Business, Legal & Accounting Glossary
The CBOT, or Chicago Board of Trade, is the world’s oldest exchange for trading commodity futures and options. The CBOT was established in 1848 to provide commodities buyers and sellers with a centralized location to negotiate forward contracts. In 1865, the CBOT listed the first exchange-traded derivative in the US. Actually a standardized forward contract, the CBOT called it a futures contract. Backed by the CBOT, the futures contract was introduced in response to the problem of credit risk inherent in private forward agreements. In the late 1890s the Chicago Butter and Egg Board was spun off from the CBOT, eventually becoming the Chicago Mercantile Exchange. The CME now handles all clearing for CBOT contracts. Today, the CBOT trades contracts on precious metals, interest rates, and the Dow, in addition to the agricultural products of its roots. For the first 150 years of its history, the CBOT conducted business by open outcry in trading pits, but in recent years the CBOT has been has been frequently improving and upgrading its electronic trading systems.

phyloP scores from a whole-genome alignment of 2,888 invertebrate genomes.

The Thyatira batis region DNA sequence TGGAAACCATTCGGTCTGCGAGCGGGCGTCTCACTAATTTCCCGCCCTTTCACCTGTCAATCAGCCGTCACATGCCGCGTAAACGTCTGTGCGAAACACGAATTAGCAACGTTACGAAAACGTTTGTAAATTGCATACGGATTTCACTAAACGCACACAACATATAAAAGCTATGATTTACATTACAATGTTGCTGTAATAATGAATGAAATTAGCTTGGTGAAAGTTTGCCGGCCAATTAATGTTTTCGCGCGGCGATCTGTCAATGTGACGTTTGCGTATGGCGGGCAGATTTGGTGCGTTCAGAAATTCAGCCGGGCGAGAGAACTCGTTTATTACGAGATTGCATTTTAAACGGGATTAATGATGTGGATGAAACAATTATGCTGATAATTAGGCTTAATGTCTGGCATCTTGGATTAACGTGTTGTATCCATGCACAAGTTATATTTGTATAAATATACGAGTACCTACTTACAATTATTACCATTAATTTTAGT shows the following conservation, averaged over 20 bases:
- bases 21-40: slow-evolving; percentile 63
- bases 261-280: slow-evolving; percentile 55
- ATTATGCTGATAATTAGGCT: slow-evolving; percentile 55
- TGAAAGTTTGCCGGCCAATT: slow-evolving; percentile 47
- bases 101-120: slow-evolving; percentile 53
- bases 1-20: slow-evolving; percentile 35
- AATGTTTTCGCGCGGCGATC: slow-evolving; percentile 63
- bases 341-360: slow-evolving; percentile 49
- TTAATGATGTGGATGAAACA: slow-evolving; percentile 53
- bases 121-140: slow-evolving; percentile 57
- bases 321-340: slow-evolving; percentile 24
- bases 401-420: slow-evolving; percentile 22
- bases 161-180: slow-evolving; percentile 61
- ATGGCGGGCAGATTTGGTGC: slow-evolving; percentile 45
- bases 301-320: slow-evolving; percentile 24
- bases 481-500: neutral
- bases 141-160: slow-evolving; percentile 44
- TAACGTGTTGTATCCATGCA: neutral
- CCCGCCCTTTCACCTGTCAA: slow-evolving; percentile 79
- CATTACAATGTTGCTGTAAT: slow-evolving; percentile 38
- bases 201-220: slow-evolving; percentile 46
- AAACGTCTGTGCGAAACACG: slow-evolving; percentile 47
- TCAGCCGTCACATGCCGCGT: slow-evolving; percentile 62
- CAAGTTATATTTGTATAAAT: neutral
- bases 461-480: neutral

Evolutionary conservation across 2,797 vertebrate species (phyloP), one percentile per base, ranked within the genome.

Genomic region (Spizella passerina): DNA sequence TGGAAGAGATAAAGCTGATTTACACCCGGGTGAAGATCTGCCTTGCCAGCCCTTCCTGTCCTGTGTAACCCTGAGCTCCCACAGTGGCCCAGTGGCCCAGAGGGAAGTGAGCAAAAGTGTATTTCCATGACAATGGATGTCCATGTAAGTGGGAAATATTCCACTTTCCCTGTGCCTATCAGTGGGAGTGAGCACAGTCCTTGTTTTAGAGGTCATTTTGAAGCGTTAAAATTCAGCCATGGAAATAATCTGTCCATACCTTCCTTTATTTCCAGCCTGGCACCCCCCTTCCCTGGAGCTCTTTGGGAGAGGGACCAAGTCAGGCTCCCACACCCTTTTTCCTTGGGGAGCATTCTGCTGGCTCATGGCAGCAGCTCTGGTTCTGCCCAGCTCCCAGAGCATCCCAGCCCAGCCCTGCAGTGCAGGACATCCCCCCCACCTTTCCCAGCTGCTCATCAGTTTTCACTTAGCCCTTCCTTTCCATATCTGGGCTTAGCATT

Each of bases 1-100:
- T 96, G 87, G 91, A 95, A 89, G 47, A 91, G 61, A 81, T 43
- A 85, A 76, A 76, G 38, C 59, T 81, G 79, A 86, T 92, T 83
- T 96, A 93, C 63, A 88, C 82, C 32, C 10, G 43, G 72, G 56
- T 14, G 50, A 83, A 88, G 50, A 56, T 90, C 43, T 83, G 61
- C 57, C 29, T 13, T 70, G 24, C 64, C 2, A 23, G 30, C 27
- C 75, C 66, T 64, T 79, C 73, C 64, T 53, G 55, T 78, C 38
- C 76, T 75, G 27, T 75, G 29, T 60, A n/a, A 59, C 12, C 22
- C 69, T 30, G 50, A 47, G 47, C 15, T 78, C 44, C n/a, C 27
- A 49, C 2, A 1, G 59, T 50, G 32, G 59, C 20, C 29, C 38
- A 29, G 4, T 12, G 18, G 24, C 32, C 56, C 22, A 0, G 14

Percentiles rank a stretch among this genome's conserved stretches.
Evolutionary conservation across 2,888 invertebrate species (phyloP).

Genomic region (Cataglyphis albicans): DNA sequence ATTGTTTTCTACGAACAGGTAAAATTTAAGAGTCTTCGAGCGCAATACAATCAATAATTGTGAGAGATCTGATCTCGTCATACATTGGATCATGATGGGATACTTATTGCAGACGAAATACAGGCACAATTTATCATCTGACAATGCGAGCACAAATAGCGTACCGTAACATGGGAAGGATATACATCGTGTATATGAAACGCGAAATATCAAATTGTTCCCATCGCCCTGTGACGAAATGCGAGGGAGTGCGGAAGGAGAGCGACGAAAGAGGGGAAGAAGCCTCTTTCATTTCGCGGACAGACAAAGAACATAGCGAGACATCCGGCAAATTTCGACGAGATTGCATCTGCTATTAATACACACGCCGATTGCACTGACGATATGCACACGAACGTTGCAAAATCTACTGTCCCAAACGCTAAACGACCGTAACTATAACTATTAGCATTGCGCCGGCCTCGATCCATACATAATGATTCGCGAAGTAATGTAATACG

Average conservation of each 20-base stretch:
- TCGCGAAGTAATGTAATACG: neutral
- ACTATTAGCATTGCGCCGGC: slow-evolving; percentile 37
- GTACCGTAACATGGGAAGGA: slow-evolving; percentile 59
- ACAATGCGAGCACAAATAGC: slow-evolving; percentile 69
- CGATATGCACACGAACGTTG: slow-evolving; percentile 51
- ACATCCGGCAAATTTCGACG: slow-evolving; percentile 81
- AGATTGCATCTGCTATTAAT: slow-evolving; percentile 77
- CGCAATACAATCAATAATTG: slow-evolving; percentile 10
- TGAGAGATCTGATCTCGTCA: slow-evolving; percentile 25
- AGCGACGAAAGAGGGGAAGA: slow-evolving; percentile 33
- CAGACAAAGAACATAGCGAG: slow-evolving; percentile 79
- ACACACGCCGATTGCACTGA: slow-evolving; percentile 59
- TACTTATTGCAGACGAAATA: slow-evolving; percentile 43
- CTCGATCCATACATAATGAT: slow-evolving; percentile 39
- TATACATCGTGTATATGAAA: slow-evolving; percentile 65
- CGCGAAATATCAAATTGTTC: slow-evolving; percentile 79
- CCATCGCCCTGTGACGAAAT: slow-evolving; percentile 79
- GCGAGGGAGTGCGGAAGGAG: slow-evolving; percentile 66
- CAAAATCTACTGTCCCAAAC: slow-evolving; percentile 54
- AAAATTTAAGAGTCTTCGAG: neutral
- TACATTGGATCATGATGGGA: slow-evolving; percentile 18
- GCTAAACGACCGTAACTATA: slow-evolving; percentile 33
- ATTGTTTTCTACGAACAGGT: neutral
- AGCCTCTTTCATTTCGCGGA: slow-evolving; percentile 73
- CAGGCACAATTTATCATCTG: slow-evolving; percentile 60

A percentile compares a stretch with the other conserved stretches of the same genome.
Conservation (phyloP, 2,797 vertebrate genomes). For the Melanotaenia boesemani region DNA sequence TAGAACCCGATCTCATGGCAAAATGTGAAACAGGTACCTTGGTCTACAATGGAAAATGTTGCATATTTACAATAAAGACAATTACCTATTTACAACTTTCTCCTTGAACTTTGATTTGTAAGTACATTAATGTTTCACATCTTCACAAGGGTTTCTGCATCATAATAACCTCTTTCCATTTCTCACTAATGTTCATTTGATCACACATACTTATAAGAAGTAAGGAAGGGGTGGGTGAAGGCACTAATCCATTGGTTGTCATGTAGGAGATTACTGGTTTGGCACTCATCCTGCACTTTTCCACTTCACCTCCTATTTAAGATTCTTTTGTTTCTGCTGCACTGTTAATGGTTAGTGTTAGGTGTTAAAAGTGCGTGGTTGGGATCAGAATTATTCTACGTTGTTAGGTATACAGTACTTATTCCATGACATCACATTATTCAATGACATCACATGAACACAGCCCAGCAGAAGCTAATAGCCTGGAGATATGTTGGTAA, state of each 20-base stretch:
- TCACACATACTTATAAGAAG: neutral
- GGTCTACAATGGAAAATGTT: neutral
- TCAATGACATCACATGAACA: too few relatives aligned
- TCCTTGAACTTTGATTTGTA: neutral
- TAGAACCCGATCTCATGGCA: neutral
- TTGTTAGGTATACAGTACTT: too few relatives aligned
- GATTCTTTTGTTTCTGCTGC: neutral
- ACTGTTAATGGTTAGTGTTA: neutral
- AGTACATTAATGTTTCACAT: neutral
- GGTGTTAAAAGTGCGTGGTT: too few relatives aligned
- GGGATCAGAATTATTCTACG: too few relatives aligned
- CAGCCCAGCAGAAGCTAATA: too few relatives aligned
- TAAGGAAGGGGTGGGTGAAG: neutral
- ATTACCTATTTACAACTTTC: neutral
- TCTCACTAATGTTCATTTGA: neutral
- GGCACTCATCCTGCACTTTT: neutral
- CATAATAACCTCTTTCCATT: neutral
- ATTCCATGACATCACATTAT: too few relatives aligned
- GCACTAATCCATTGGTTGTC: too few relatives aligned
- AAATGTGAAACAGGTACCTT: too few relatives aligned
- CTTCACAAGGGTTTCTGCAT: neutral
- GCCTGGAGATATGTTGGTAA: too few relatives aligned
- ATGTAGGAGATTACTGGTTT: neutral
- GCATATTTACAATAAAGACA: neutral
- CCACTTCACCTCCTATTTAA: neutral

To help you cite our definitions in your bibliography, here is the proper citation layout for the three major formatting styles, with all of the relevant information filled in.
Definitions for CBOT are sourced/syndicated and enhanced from:
This glossary post was last updated: 4th February, 2020 | 3 Views.